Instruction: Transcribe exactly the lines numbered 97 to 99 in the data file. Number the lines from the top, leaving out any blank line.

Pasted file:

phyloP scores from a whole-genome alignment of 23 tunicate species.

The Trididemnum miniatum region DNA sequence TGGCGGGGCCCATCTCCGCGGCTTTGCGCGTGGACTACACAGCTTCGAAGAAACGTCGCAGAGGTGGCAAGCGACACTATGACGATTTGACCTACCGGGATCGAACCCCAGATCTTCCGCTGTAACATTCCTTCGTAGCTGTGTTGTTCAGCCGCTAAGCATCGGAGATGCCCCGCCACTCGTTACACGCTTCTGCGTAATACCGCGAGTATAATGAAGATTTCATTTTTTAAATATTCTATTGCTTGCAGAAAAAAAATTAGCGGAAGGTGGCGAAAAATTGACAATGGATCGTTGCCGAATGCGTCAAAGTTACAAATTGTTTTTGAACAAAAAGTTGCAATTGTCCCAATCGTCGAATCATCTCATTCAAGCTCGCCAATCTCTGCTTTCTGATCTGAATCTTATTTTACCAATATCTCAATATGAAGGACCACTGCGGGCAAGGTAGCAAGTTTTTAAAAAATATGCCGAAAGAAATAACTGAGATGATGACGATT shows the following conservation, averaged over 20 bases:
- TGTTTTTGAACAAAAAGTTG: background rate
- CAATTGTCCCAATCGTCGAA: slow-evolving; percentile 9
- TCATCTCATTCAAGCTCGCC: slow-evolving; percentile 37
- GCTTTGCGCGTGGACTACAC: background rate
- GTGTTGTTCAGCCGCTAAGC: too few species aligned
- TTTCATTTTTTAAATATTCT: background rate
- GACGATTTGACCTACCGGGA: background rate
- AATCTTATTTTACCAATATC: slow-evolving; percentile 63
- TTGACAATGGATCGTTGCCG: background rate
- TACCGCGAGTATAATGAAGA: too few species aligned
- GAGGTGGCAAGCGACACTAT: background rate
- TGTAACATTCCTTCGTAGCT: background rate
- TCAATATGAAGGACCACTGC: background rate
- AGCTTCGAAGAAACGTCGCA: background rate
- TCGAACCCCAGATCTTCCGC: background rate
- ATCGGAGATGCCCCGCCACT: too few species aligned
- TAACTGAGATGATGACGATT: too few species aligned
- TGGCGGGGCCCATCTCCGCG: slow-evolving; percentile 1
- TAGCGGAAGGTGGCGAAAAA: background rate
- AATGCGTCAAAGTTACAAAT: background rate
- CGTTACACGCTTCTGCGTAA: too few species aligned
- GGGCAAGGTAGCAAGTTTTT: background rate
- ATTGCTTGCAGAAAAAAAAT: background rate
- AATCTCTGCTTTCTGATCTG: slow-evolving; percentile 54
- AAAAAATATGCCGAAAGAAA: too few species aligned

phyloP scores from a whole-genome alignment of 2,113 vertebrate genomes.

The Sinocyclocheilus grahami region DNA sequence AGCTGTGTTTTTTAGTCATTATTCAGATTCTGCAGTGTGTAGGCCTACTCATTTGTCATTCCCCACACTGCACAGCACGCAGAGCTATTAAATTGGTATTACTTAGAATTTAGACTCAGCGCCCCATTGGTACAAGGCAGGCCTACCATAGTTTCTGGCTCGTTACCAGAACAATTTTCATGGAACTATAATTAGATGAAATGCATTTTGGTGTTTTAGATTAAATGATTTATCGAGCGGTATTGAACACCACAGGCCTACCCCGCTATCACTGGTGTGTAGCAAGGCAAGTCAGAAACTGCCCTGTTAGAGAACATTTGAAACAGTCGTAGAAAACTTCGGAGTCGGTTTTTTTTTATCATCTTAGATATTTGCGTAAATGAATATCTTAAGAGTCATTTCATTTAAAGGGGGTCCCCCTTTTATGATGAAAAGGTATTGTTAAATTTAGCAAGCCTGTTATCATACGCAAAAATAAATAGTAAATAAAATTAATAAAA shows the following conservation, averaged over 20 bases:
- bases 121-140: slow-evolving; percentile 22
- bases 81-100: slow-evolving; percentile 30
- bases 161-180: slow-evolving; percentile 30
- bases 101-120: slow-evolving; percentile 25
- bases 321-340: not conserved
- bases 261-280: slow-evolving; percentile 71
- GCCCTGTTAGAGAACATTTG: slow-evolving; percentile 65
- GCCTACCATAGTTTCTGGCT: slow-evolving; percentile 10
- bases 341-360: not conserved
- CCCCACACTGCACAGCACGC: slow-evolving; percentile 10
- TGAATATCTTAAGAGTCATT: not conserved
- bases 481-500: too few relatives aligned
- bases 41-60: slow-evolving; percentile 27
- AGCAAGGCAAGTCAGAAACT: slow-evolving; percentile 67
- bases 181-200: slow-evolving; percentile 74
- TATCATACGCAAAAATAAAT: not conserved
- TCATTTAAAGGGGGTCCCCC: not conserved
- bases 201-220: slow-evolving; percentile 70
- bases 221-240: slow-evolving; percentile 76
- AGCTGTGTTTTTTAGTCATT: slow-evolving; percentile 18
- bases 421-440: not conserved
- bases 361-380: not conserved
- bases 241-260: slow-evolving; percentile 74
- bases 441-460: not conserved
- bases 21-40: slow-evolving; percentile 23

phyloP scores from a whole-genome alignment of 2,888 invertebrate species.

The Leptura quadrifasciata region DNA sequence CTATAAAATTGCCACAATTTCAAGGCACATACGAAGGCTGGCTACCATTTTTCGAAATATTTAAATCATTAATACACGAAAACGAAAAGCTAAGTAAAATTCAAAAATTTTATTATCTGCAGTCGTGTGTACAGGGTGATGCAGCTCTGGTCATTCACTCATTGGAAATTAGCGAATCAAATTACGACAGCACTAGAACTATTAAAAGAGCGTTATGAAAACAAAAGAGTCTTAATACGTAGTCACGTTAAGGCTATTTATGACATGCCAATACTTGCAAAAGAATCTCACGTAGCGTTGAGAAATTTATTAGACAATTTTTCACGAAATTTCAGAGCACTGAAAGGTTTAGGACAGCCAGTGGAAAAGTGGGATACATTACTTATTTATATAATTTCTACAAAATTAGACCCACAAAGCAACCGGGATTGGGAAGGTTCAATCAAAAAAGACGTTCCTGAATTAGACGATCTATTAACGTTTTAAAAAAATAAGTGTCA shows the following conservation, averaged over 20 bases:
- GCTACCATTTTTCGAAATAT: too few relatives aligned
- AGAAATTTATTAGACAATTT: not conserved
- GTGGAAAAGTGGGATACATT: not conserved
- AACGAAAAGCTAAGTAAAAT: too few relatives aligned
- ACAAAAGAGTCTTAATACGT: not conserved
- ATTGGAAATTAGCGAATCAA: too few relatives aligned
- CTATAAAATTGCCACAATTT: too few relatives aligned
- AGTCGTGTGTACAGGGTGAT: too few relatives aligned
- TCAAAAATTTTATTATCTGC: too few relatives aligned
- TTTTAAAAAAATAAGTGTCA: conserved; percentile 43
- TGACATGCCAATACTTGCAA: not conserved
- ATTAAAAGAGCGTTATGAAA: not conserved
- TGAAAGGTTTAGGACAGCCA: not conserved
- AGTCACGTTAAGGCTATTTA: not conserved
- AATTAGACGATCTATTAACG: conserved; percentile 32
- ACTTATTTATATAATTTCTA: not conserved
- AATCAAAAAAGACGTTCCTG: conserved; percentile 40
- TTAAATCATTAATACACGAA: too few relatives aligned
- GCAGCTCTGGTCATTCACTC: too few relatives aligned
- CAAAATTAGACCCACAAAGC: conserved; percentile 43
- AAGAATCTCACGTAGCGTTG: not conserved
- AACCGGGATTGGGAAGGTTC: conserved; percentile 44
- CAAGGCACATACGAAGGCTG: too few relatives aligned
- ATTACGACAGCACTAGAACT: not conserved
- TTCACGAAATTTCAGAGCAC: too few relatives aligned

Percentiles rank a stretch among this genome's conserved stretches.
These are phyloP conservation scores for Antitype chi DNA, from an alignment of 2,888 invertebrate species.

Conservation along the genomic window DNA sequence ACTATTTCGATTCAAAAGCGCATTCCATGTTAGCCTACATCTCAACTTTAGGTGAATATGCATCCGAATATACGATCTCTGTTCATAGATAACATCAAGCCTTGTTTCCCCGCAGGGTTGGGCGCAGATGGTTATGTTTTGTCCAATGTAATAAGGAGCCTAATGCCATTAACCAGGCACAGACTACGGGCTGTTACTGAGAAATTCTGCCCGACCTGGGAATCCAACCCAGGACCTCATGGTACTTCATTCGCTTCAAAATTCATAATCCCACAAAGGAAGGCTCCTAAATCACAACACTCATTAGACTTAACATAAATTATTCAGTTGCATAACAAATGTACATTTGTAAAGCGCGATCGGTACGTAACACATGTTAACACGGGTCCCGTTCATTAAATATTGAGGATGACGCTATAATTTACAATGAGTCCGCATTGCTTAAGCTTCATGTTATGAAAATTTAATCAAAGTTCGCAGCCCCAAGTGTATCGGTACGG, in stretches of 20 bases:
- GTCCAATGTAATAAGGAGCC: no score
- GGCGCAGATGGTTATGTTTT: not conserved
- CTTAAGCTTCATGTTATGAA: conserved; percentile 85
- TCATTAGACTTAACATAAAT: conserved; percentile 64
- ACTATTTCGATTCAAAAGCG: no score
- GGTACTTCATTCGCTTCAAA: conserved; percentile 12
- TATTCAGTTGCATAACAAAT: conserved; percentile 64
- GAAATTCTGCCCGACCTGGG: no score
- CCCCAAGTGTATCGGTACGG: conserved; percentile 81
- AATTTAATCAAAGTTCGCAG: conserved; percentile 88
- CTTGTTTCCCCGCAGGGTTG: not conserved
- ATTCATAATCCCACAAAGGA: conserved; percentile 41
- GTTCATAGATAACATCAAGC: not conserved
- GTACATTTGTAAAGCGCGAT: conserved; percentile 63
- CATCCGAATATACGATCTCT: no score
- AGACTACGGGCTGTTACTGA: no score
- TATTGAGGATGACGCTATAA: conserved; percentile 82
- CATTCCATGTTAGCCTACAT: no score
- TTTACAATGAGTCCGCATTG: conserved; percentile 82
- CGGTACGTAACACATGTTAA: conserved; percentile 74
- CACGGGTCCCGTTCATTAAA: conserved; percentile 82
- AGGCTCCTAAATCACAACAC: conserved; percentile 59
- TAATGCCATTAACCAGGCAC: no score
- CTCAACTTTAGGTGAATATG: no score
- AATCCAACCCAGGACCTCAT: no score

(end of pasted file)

- GTTCATAGATAACATCAAGC: not conserved
- GTACATTTGTAAAGCGCGAT: conserved; percentile 63
- CATCCGAATATACGATCTCT: no score